When President Bush leaves office in January of 2009, the Saudis will undoubtedly pay him millions to give speeches in grateful thanks for energy policies which in five short years have more than tripled the value of the oil under the sands of Saudi Arabia.

Monday, April 17, 2006


The upcoming Duke lacrosse rape trial could be OJ, Part 2

(This column will appear in the April 20, 2006 THE ALBANY JOURNAL)

About a year after I got out of law school, I was in Atlanta for a seminar, and after the class was over I had some free time in the afternoon. In those days, downtown Atlanta had some upscale “gentlemen’s clubs” and on a lark some of my buddies and I decided to check one out. The girls were attractive enough, but after a few minutes I realized that without a frontal lobotomy, I could never enjoy watching strippers or pole dancers perform. Because I couldn’t view the dancers as sex objects; to me, they were human beings with lives, with pasts, with reasons for doing what they were doing for a living.

In my career as a lawyer I’ve represented women who made questionable career choices- prostitution and stripping being the two most notable. For the most part, they weren’t coeds working their way through college or young single mothers trying to pay the rent. It doesn’t take more than a few minutes of conversation to learn that most women in those trades are damaged goods- molested or physically abused as children, products of broken homes with one or more alcoholic parents, women with low self esteem or no self esteem. Many of them are drug users or alcohol abusers themselves.

Embarrassed police fail to land a prostitute

As easy as it is to generalize, not all women in these professions are hapless victims lacking self-esteem. Back when Herbert Phipps, who now serves on the Georgia Court of Appeals, was an Associate Judge of the Dougherty County State Court, he conducted a preliminary hearing in a criminal case where a young lady was charged with solicitation of prostitution.

The genesis of this legal proceeding had occurred a few weeks earlier when a covey of police had gathered in the basement of the courthouse to prepare the insertion of one of their own (pardon the pun) into the infamous “Joe’s Cellar.” Joe’s was a strip joint (not for gentlemen) located a block from the courthouse, in the basement of the old Lee Hotel- it’s now a prisoner halfway house- at the corner of Flint and Washington. Local law enforcement had somehow brilliantly glommed onto the fact that South Georgia country girls were selling their wares inside while the intoxicated patrons downed shots and occasionally cast an eye at the dancers on the small stage. What Albany’s finest hadn’t counted on was that the local prostitutes weren’t totally dedicated to their profession.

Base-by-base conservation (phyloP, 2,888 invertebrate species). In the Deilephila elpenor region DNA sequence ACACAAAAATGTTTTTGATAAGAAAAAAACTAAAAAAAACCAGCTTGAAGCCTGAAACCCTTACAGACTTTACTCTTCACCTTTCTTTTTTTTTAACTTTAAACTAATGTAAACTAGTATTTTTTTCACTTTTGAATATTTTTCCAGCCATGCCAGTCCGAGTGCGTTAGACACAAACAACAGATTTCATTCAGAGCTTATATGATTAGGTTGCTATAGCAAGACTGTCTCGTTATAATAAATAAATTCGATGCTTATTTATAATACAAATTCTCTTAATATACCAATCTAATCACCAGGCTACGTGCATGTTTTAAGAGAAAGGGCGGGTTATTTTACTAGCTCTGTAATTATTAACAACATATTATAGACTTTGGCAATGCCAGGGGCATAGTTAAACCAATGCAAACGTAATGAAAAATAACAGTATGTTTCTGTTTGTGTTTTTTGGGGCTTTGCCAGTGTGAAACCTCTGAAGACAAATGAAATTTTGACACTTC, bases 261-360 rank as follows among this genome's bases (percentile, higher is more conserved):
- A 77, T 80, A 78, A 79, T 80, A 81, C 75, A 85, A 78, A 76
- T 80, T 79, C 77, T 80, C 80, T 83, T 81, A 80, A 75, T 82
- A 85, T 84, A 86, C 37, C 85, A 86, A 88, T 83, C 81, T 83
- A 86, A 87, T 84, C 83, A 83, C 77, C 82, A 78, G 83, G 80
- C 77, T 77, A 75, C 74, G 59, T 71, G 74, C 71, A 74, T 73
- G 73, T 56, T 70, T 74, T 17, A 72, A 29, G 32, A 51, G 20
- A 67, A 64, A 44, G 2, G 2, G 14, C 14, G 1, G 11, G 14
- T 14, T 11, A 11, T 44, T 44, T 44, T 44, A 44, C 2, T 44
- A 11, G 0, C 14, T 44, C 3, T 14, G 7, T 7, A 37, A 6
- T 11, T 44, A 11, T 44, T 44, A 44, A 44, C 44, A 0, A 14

Judge Phipps patiently listened as the undercover policeman- he was middle aged and not a very attractive man (not that there’s anything wrong with that)- described his near close encounter with the young woman in the dock. He had been wired by his cohorts and sent across the street and down the stairs into the devil’s den. Once there, he approached my client and asked her how much she charged to perform oral sex. So she quoted him a price- it was probably around $25-- and he told her he’d go upstairs and wait outside for her. He headed out, and she stayed right where she was. After a few minutes, he came back down inside the club, found his mark, and asked her again to meet him upstairs. He went back up, waited a few more minutes-- but no prostitute. Totally frustrated by this point, he went back down, arrested her, and charged her with solicitation of prostitution.

An obviously amused Judge Phipps listened to this tale of intrepid police work, then dismissed the charges. As he explained to the perplexed policeman, “it seems like you asked her what she did for a living, and she told you. Then you asked her what she charged, and she told you. But she wasn’t interested in you and never solicited you for a sex act- it was the other way around.” The unlucky officer had run into one plucky prostitute who was picky about her johns.

Duke University’s Dark Side

Recently, my law school alma mater has made the news, and not in a good way. The Duke men’s lacrosse team managed to hit the trifecta with charges of sexism, racism, and classism, all in a single night. On March 13th, the team had held a party at the residence of some team members on Buchanan Road in Durham, N.C., a few miles from the Duke campus. One or more of the testosterone fueled team members had the bright idea of importing two “exotic dancers” from a local club to entertain the party goers.